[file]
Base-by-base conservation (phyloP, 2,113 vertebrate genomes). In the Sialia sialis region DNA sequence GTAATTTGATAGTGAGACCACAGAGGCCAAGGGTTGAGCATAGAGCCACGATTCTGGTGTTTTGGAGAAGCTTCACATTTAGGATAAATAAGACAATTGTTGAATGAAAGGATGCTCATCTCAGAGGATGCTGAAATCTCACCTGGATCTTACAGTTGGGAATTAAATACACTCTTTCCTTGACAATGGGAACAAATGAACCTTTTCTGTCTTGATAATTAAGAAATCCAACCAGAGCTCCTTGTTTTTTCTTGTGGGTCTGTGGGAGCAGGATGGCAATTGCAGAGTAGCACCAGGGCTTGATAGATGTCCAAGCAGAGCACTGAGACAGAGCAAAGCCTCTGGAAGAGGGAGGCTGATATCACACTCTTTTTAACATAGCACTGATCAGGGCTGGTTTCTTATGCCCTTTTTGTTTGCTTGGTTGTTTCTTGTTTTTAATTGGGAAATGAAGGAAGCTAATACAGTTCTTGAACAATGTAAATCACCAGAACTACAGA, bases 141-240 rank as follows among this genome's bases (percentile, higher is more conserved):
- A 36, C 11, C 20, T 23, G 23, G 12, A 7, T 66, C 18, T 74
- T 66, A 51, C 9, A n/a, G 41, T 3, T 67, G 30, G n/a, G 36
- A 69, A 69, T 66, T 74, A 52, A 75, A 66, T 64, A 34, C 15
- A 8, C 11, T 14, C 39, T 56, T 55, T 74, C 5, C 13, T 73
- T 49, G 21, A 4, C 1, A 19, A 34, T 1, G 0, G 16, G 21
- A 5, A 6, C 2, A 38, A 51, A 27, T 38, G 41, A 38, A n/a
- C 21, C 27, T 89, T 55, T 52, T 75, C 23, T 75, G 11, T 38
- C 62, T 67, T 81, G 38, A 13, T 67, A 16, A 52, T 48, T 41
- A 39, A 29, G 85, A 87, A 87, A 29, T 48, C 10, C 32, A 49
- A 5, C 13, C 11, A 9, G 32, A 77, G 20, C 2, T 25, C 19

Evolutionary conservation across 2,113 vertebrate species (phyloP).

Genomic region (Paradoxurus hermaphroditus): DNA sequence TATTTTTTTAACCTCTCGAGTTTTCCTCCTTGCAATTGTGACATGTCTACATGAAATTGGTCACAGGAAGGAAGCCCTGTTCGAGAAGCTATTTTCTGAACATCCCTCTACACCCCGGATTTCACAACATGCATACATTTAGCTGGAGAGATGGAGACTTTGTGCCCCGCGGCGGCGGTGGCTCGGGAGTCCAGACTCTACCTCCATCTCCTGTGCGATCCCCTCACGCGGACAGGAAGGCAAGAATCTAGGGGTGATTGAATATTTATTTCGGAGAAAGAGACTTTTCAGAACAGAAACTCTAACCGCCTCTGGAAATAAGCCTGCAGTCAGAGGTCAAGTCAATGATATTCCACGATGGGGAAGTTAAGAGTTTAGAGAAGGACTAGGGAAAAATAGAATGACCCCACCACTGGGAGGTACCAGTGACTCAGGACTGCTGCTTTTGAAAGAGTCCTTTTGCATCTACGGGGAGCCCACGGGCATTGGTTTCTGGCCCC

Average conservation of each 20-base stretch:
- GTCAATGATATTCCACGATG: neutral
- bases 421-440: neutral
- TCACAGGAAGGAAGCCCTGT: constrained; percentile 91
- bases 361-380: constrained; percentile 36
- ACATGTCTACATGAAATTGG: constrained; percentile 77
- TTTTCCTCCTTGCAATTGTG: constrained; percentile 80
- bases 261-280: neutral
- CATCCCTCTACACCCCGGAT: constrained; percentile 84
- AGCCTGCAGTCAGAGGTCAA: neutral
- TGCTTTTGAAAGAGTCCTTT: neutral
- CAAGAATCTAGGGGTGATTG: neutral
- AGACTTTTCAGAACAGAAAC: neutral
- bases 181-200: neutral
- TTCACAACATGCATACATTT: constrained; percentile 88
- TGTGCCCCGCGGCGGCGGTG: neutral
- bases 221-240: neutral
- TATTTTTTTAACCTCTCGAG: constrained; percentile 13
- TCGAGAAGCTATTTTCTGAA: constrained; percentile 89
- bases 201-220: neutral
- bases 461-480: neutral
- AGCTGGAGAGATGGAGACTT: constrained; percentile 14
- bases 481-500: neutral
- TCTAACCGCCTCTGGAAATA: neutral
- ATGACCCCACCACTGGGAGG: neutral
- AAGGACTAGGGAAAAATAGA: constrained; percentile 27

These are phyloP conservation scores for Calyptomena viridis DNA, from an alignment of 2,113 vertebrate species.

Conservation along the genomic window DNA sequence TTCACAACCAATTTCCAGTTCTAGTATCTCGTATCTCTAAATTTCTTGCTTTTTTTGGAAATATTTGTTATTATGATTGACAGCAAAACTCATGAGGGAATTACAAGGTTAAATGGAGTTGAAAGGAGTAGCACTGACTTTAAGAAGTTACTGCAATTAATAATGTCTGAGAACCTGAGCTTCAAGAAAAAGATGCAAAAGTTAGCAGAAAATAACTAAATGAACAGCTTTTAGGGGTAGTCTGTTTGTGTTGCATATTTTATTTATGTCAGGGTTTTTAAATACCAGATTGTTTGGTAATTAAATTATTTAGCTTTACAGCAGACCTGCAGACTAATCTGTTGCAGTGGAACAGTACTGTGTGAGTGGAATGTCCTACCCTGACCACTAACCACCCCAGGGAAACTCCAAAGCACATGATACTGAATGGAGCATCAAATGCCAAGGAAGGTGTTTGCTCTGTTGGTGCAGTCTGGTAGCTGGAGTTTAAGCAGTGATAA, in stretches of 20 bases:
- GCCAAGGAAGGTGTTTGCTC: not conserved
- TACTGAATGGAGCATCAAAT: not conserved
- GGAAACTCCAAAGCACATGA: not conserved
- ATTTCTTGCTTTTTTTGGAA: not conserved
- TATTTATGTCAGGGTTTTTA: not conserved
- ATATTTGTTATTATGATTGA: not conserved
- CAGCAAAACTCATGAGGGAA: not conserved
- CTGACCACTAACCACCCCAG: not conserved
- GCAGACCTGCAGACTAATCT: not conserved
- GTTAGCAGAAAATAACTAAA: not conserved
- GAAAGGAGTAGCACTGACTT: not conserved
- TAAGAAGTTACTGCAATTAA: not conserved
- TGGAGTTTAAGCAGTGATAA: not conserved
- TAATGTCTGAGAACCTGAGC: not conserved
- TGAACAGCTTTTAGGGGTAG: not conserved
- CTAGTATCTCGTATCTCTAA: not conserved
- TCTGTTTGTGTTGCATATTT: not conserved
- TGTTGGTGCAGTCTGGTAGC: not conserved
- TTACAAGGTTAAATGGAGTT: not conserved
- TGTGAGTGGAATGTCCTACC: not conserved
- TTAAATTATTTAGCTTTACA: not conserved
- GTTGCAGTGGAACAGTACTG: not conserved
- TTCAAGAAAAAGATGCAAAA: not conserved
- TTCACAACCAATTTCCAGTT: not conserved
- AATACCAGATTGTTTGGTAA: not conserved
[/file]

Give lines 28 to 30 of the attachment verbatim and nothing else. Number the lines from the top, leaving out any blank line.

- TTCACAACATGCATACATTT: constrained; percentile 88
- TGTGCCCCGCGGCGGCGGTG: neutral
- bases 221-240: neutral